Trigeminal neuralgia is characterised by recurrent brief episodes of one-sided electric shock-like pains, sudden onset and termination, in the distribution of one or more divisions of the trigeminal nerve that are typically triggered by light touch on face. Trigeminal neuralgia is a rare condition that affects women more than men. Trigeminal neuralgia is commonly seen more in the older adult population. The incidence increases gradually with age; most idiopathic cases begin after the age 50, although onset may occur in the second or third decades or, rarely, in children.
The trigeminal nerve is the 5th cranial nerve. It is the sensory supply to the face and the sensory and motor supply to the muscles of mastication (chewing). It has three major divisions:
- Ophthalmic (V1)
- Maxillary (V2)
- Mandibular (V3)
The nerve starts at the midlateral surface of the pons, and its sensory ganglion resides in Meckel's cave in the floor of the middle cranial fossa.
Most common cause of trigeminal neuralgia is caused by compression of the trigeminal nerve root, usually within a few millimeters of entry into the pons. Compression by an artery or vein is thought to account for 80 to 90 percent of cases. Other causes of trigeminal nerve compression can be caused by vestibular schwannoma (acoustic neuroma), meningioma, epidermoid or other cyst, rarely, a saccular aneursym or arteriovenous malformation. The compression of the nerve leads to demyelination of the nerve causing the pain.
Trigeminal neuralgia is diagnosed clinically. Criteria for trigeminal neuralgia are as follows:
- A) At least three attacks of unilateral pain fullfilling criteria B and C
- B) Occurring in one or more divisions of the trigeminal nerve, with no radiation beyond the trigeminal distribution
- C) Pain has at least three of the following four characteristics:
- Recurring in paroxsymal attacks lasting from a fraction of a second to two minutes
- Severe intensity
- Electric shock-like, shooting, stabbing, or sharp in quality
- At least three attack triggered by light touch to the affected side of the face
- D) No clinically evident of neurological deficit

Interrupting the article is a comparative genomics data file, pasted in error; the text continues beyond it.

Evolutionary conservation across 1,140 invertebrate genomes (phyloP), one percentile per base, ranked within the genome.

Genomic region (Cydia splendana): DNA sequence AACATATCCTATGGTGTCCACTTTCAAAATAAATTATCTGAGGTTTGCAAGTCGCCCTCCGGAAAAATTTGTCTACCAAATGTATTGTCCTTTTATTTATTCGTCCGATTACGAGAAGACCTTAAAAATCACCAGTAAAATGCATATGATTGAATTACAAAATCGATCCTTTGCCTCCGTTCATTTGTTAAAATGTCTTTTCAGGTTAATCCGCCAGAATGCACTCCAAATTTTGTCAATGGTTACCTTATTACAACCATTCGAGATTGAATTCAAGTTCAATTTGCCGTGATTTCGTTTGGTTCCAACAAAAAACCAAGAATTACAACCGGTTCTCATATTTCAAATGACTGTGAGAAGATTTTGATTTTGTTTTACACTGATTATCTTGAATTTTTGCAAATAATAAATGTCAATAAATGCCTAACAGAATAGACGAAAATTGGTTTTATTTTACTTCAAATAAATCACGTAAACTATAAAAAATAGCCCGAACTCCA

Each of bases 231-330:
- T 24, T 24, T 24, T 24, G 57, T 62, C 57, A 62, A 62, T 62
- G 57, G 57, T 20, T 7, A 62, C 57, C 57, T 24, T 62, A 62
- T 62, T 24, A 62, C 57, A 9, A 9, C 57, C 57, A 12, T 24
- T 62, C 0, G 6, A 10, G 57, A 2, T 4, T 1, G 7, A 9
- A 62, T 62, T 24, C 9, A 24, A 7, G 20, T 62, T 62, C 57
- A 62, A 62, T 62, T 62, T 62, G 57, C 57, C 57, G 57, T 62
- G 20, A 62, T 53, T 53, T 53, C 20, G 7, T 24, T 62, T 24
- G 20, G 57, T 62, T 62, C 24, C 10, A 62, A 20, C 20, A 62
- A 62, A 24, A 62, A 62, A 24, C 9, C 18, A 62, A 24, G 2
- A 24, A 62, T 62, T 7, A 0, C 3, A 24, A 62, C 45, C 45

- E) Not better accounted by any other diagnosis
MRI of brain is useful to rule out any abnormalities such as compression of trigeminal nerve by artery, vein, cyst and tumour.
- Pain due to trigeminal neuralgia can be managed with medications such as cabarmazepine. However, it has side effects causing drowsiness, dizziness and nausea.
- Oxcarbazepine can also be used to manage the pain.
- Lamotrigine is another alternative if patient does not respond well to cabarmazepine or oxcarbazepine. However, it is not covered under PBS for this indication and patient will have to pay full price for the medication.
- Botox injection may be beneficial in patient not getting relief with medication. No strong evidence on the research for the use of Botox injection at this stage. Botox injection can also be very costly and can only be done by trained doctors.
- Surgery involves microvascular decompression with craniotomy and the removal or separation of blood vessels away from trigeminal nerve (if there is compression of trigeminal nerve root) to relieve the pain. The surgery does carry risk of cerebrospinal fluid leak, infarction or blood clot.
- Rhizotomy is a procedure used to ablate the trigeminal ganglion or root. This procedure carry risk of meningitis, loss of sensation on face and corneal ulcer.
- Radiosurgery involves ablating the trigeminal nerve root or ganglion using focussed gamma radiation. Again, it can cause loss of sensation on face.